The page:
Cairokee’s guitarist, Sherif el Hawary hushes all rumors: “I am not a spaced out-drug addict, I just listen more than I talk”

Cairokee’s guitarist, Sherif el Hawary hushes all rumors: “I am not a spaced out-drug addict, I just listen more than I talk”

In any Cairokee-interview you’ve come across, he’s the guy in the background listening rather than talking. This gave people an opportunity to make false assumptions about him; They’ve said that he is living in his own world, that he must be using drugs, and that he isn’t conscious half of the time. They’ve spread all sorts of rumors but not anymore because Cairokee’s very own Sherif El-Hawary has decided to break the silence, first through a Facebook post where he expressed his thoughts and second, as we were lucky enough to host him, through us.

There is a stereotyped image of musicians as those long-haired, drug and alcohol fueled, egotistical womanizers engaged in a bohemian lifestyle, where they sleep all day, wake up at night and never shower. That is the only way people know it and that’s the way Hawary has been perceived.

hawary status
Hawary’s Facebook Status

But is that right? At our office wasn’t just the talented Hawary but also his beloved wife, and here is what she said about him, “He is punctual, totally against drugs and alcohol, sleeps late but wakes up early and not at all a womanizer even before we got married. He helps around the house, and believe it or not he showers every day!” This little family is expecting a baby soon. “I try to wash the dishes and take care of our dogs now that Sara is pregnant and for me, going with her to the doctor so we can see the baby is a special occasion,” Hawary tells. So yes, people’s assumptions about the wild life of rock stars are fortunately a fantasy. “I am against drug addiction, and I hate to be around people who take drugs or drink alcohol, I prefer communication with people that are mentally present and well-aware,” he argues.

That is not the only misconception; the whole intricacy of the music production process is rather underappreciated. “People don’t get the complexity of the work, they assume that an artist can make up a song in ten minutes, as if it is as simple as that,” Sherif says.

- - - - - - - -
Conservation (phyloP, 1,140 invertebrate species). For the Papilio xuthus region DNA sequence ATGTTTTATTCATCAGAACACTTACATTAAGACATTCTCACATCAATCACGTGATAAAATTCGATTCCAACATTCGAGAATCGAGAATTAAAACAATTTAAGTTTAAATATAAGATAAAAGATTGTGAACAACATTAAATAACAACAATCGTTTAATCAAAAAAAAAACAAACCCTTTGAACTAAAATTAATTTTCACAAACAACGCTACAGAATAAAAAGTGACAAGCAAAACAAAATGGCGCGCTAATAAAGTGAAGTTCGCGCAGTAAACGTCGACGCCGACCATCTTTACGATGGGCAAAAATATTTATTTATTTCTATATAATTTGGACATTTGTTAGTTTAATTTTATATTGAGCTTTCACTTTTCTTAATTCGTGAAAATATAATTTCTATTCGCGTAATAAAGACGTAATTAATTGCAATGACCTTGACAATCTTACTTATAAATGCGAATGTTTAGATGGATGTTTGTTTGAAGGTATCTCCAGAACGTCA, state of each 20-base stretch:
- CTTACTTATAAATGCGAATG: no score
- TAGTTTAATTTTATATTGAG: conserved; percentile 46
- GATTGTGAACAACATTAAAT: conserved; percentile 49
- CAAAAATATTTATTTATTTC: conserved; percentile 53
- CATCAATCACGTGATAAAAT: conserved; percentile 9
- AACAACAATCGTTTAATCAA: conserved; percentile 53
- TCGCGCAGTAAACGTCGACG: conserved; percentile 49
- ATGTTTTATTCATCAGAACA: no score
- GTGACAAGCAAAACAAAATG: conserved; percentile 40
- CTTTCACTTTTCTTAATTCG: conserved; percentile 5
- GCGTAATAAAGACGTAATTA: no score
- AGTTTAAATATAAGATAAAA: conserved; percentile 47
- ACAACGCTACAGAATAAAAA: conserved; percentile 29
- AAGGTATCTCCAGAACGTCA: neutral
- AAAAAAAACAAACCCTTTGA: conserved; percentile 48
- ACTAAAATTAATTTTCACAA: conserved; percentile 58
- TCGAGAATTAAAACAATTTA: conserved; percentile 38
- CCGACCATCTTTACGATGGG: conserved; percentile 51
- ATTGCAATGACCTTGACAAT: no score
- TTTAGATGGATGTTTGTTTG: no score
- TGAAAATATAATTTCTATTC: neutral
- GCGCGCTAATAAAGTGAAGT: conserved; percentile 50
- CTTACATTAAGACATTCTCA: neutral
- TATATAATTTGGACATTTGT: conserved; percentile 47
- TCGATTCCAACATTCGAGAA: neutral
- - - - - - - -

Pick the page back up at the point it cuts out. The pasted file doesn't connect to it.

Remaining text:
After being Cairokee’s guitarist for nearly twelve years, Sherif has recently become more open to exploring other things as well, “I have started writing songs, I feel like I have a lot to say. I am currently writing two songs about genital mutilation, and animal rights. If I hadn’t told you, you’d never know that they tackle these specific topics unless you hear them from 10 to 20 times,” he says. “In our culture, people are used to having lyrical topics spoon-fed to them. Song writers have to be superficial and obvious so people won’t have to think about what they are trying to say. This is very limiting,” he adds.

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Hawary who, in addition to his song writing and guitar-playing, also sings, vocalized the song ‘Abl ElWossol’ in Cairokee’s album ‘Nas w Nas’. “We make 10 songs on average in each album. But a musician’s output is much more than that, so it is normal if I want to expend my energy on something else.” He says, “I could do something outside of Cairokee if I have a song that represents my ideas but not necessarily the band’s. We don’t have this kind of sensitivity in the band. In fact, we tend to encourage each other’s creativity and projects, because that’s basically what family does; they push each other forward so that everyone gets to advance. Cairokee will always be my priority.”

Even the greatest bands throughout history of time have broken up at some point, what makes Cairokee different? “We don’t undergo the same struggles as other bands because we were raised together, we aren’t musicians who met up to create a band.” He says, “Amir even used to leave us his house-key outside, I’d get in and his mom would make me food. We are more than a family,” he recalls.

Sherif’s quietness has raised a lot of question marks, “I can be socially awkward, but it really depends on the fans. One time a guy came up to me and said, you are the best drummer in Egypt,” Sherif jokes. “I interact normally with fans when there is proper communication between us,” he adds.

This gifted Cairokee band member wants to be a musician without the privileges of celebrity. “I have never rejected someone’s request to take a photo with me because I am not impolite but I am not happy with it. There is a whole trend of I went to a Cairokee concert and I took a photo with them. I would hate for it to be about taking photos with celebrities rather than hearing the music. I don’t have a problem with taking photos with fans when there is a specific time for it,” he says.

On awkward situations that have happened to him, Sherif reveals, “one time, a guy pulled me aggressively into the crowd to take a photo with me, but I left anyways and so he spat on me”. “Another time I was at a restaurant with my wife and a guy came up to me and said: let’s take a photo. I had food in my mouth and he was like: now! I asked him seriously? And he was like, sorry…”

After transforming our office spirit with his beautiful melodies, Sherif tells us that Cairokee’s new album is due to come out later this year, and we certainly can’t wait!

Follow Sherif ElHawary on his Facebook Page

 

 

 

 

 

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